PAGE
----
Reference(s): 
10. Does the plant produce impenetrable thickets, blocking or slowing movement of animals, livestock, or humans?
Yes or No: 
No
Points: 
0
Confidence Level: 
Medium
Answer / Justification: 
It can produce dense stands but I do not have enough information to count it as impenetrable. USDA found limited reports of impacts around the world. Grows 1-2 m tall.
Reference(s): 
Reproductive Strategies
11. Does this species (or cultivar or variety) reproduce and spread vegetatively?
Yes or No: 
Yes
Points: 
1
Confidence Level: 
Very High
Answer / Justification: 
Reproduces both by seeds and rhizomes.
Reference(s): 
12. If naturally detached fragments from this plant are capable of producing new plants, is this a common method of reproduction for the plant?
Yes or No: 
No
Points: 
0
Confidence Level: 
High
Answer / Justification: 
Reproduces from rhizomes but I'm not sure if fragments can regenerate when broken from the parent plant. I haven't personally controlled this species, but others on the GGNRA team have. My understanding from talking with them is that reproduction from fragments is not a concern with this species. - Alison Forrestel
Reference(s): 
13. Does the species (or cultivar or variety) commonly produce viable seed?
Yes or No: 
Yes
Points: 
1
Confidence Level: 
Very High
Answer / Justification: 
Yes, a prolific seeder.
Reference(s): 
14. Does this plant produce copious viable seeds each year (> 1000)?
Yes or No: 
Yes
Points: 
1
Confidence Level: 
Very High
Answer / Justification: 
One plant can produce 20,000 seeds with a 90% germination rate.
Reference(s): 
15. Is there significant germination (>25%) of seeds the next growing season, with no requirement of an infrequent environmental condition for seeds to germinate (i.e. fire) or long dormancy period?
Yes or No: 
Yes
Points: 
1
Confidence Level: 
Very High
Answer / Justification: 
The germination rate is 90%. Seeds are dormant during the cold season but it does not sound like they require an especially long dormant period or special conditions to germinate.
Reference(s): 
16. Does this plant produce viable seed within the first three years (for an herbaceous species) to five years (for a woody species) after germination?
Yes or No: 
Yes
Points: 
1
Confidence Level: 
Low
Answer / Justification: 
From USDA/APHIS WRA question ES-13 (Minimum generation time): "This perennial takes 2-5 years to reach its maximum height (RHS, 2011). Given that, it probably reaches reproductive maturity in 2-3 years. Further, because it is herbaceous, it is highly unlikely to take four or more years to reach reproductive maturity. Based on our level of speculation here, the degree of uncertainty is high."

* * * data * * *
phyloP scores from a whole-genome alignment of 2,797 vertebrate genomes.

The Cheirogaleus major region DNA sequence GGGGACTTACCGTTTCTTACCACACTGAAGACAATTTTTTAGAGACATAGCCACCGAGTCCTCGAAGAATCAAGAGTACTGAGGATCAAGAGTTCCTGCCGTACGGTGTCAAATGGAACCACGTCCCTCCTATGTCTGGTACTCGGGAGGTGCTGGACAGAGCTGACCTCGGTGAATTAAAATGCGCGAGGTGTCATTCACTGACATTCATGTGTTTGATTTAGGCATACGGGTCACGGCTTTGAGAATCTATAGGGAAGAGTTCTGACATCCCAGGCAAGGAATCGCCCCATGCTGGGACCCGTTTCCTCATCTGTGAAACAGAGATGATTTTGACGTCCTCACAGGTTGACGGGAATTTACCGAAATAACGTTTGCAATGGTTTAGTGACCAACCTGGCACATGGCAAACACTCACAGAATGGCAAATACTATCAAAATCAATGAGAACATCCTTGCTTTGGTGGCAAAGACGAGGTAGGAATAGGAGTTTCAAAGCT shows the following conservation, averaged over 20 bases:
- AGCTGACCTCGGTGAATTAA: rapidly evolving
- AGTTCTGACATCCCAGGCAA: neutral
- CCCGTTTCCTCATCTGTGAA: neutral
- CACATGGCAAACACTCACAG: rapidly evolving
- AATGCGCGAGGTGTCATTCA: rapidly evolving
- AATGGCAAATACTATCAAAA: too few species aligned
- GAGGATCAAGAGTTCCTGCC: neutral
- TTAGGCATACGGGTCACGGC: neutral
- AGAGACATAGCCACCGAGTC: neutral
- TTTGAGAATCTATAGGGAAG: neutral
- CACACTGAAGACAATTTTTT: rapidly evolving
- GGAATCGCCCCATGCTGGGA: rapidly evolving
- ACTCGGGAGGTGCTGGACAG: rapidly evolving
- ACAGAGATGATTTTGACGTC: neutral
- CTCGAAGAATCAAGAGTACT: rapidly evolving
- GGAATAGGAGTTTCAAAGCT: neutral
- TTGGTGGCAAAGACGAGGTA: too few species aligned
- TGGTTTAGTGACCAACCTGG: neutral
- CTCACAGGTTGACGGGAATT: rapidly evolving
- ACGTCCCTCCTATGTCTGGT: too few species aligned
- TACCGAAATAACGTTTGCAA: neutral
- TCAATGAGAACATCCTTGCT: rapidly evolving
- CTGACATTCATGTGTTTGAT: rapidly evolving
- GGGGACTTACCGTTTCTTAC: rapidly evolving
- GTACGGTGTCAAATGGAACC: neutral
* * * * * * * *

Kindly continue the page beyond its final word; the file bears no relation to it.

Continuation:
Reference(s): 
17. Does this plant continuously produce seed for >3 months each year or does seed production occur more than once a year?
Yes or No: 
No
Points: 
0
Confidence Level: 
High
Answer / Justification: 
In California, produces fruits from April to June. In Europe, seeds ripen between June and August.
Reference(s): 
Dispersal
18. Are the plant’s propagules frequently dispersed long distance (>100 m) by mammals or birds or via domestic animals?
Yes or No: 
No
Points: 
0
Confidence Level: 
High
Answer / Justification: 
Seeds are dispersed primarily by water.
Reference(s): 
19. Are the plant’s propagules frequently dispersed long distance (>100 m) by wind or water?
Yes or No: 
Yes
Points: 
1
Confidence Level: 
High
Answer / Justification: 
Seeds are dispersed primarily by water and it often grows along streams.
Reference(s): 
20. Are the plant’s propagules frequently dispersed via contaminated seed (agriculture or wildflower packets), equipment, vehicles, boats or clothing/shoes?
Yes or No: 
No
Points: 
0
Confidence Level: 
High
Answer / Justification: 
Seeds are dispersed primarily by water. Seeds do not have obvious adaptations for transport by vehicles. Being an ornamental by itself is not sufficient for a yes answer.
Reference(s): 
Evaluation Notes

The US Dept of Agriculture Plant Protection and Quarantine program wrote a risk assessment for Carex pendula in 2013 for proposed addition to the federal noxious weed list.  Their full evaluation is available under Weed Risk Assessments at https://www.aphis.usda.gov/aphis/ourfocus/planthealth/plant-pest-and-dis.... Their conclusion was Evaluate Further (i.e. no firm conclusion about invasiveness). USDA estimated that 70% of the US is suitable climate for this species and it is likely to invade primarily riparian areas.

Jepson: http://ucjeps.berkeley.edu/eflora/eflora_display.php?tid=80276

Reviewed by Eric Wrubel and Alison Forrestel, Golden Gate National Recreation Area

Total PRE Score

  • < 13 : accept (low risk of invasiveness)
  • 13 - 15 : evaluate further
  • > 15 : reject (high risk of invasiveness)

PRE Score: 
17
Number of questions answered: 
20
Screener Confidence (%): 
79.0
PRE Content Access and Privacy
Evaluation visibility: 
Public - accessible to all site users